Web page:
Starling’s redesign of the classic credit card was our most popular product story this year, as the bank looked to introduce what it called a more intuitive and safer format.
Its two, vertical credit and debit cards hide customer details on the back, and look to reflect how people “tap” their card vertically on contactless readers now, rather than insert their card and enter their pin.
When the cards launched in July, the online bank’s in-house art director Mark Day said that the portrait-orientated cards reflect how people use their cards today, adding: “It’s intuitive, instinctive, and just common sense.”
Starling has since rolled out the cards to customers.
How do you bring classic novels to life through digital? Advertising agency Mother made a good go of it this year, when they turned Alice’s Adventures in Wonderland into an animated, digital series for Instagram.
The books were launched through Instagram’s Stories function, which shows a series of users’ images and videos for only 24 hours, before they disappear from other users’ timelines.
However, the illustrated digital stories were immortalised by being added to Instagram’s Highlights section too, which allows uploads to remain visible even after a story has disappeared.
The project was organised by the New York Public Library, appearing on its Instagram account, with art direction by Mother and illustrations and animations by illustrator Magoz.
Alice’s Adventures in Wonderland was the first in a series of books to be digitised by the library, in a project they called Insta Novels, with Franz Kafka’s The Metamorphosis and Charlotte Perkins Gilman’s The Yellow Wallpaper following suit.
The Insta Novels are still up on the library’s Instagram account, in its Highlights section.
Another gaming product for kids, Nintendo Labo also opts for getting young people to construct physical objects with their hands to learn about coding principles.
The toy kit is comprised of many sheets of cardboard, which are modular and can be transformed into different creations, from fishing rods to motorbike handles.
Designed to be used alongside the Nintendo Switch console and its Joy-Con controllers, the cardboard creations are used to play video games – for example, a 13-key cardboard piano can be created to be used alongside a game that creates music through different sound effects.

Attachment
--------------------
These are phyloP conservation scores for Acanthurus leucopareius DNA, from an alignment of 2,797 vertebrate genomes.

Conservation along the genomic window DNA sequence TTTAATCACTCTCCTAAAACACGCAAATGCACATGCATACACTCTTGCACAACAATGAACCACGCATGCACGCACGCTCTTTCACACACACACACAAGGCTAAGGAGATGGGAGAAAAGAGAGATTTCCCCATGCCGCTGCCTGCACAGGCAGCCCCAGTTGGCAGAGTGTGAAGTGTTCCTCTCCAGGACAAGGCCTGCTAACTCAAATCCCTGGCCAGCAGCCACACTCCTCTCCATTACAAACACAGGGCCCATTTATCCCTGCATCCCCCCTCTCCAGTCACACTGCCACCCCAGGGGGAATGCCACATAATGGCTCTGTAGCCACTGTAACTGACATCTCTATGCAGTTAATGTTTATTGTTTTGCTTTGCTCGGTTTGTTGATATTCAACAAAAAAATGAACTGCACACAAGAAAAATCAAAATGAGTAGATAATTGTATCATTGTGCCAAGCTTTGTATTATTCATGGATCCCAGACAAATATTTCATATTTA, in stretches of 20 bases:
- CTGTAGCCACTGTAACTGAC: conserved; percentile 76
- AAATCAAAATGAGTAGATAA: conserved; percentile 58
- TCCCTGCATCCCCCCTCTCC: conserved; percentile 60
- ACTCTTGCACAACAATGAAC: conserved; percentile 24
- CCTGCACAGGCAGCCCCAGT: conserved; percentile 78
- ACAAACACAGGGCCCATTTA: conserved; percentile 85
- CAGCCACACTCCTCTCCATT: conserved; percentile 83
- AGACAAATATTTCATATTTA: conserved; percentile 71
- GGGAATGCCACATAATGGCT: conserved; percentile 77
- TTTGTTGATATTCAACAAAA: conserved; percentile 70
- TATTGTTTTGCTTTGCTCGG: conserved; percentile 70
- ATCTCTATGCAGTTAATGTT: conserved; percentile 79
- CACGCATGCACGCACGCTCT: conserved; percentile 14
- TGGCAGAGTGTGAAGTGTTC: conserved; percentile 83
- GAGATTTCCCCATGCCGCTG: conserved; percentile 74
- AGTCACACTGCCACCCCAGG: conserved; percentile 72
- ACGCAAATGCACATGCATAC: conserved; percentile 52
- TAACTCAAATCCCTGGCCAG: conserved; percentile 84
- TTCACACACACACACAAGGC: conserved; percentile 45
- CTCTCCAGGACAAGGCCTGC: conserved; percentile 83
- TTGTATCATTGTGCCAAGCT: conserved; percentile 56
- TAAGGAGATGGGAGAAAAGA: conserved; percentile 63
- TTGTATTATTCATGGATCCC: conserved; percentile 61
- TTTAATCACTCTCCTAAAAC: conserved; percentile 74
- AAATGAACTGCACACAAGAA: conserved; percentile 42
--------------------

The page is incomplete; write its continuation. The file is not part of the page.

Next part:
The toy is another in a list of coding kits that looks to integrate physical craft and digital skills, rather than just have kids glued to their computers.
While this is not strictly a product launch, Design Week’s feature looking at how the negative impact of screens could be reduced by design was popular with readers.
Based on research showing that excessive screen-use can increase the risks of depression, anxiety and loneliness, as well as concerns around screen glare affecting people’s ability to sleep, we asked designers to share ways in which screens could be rethought to be less harmful for users.
Richard Ward, client services director at studio Engage Works, told us that the design and formatting of content are “absolutely key” to reducing the negative impact of screens, adding that designers creating for screens should use sans-serif typefaces, make sure content has break and end points and avoid an endless scroll.
Tessa Simpson, designer at O Street, added that apps should install features which limit people’s scrolling – for instance, Apple’s “rubber band scroll” mechanism on its devices, which means users reach the end of a list of notifications, then it pings back up the page. “This makes scrolling harder as you get to the end of a webpage on a device,” Simpson said. “Perhaps expanding that to be an inhibitor in other apps would be good.”
Homes are being taken over with smart products, with the likes of heating, lighting, locks and cameras being controlled through apps, not to mention the influx of AI-powered hubs such as Google Home.
But what about smaller, day-to-day items? A smart toothbrush kit aimed at kids, which consists of a battery-powered toothbrush and an app game that uses AR, was launched in May this year.
Brush Monster was designed by Kitten Planet, a sub-company of Samsung Electronics that makes products and apps aimed at children, and hopes to encourage children aged three to eight to brush their teeth properly.
The brush connects to the app via Bluetooth, which leads children through a fictional story where they have to complete a mission that involves them brushing their teeth effectively.
Using AR and a smartphone camera, graphics are projected onto children’s faces, showing yellow spots on their teeth where they have missed brushing.
Monster Brush is a step towards more day-to-day items becoming part of the “internet of things” – pillows that assist sleep or pans that show users how much grease is on them could be next.
Source – Design Week | Sarah Dawood